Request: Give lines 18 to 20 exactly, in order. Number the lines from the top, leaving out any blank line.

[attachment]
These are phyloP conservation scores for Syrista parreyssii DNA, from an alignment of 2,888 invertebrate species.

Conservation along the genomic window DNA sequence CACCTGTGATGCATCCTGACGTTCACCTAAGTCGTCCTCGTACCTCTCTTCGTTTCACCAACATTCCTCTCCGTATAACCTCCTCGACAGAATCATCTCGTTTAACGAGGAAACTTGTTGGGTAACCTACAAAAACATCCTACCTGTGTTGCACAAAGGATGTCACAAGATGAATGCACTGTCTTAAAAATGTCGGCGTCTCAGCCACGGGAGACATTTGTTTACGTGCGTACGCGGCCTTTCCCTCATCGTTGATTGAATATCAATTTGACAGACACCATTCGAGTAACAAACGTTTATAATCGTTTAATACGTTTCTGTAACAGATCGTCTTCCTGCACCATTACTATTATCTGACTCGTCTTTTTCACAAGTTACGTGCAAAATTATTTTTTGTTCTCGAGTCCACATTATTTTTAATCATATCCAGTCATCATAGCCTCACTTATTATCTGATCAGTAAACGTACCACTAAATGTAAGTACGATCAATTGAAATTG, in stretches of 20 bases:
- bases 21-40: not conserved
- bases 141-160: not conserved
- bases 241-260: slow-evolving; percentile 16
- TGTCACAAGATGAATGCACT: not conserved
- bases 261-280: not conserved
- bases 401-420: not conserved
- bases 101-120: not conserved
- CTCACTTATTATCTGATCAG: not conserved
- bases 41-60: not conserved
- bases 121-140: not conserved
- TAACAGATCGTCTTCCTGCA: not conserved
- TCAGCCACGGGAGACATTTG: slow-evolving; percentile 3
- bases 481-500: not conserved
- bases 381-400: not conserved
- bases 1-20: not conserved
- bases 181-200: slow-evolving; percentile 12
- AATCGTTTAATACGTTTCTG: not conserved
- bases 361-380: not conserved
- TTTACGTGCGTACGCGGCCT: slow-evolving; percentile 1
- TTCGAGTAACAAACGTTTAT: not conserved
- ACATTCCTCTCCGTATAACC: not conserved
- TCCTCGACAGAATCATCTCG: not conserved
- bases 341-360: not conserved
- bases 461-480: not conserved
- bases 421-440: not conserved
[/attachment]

- bases 181-200: slow-evolving; percentile 12
- AATCGTTTAATACGTTTCTG: not conserved
- bases 361-380: not conserved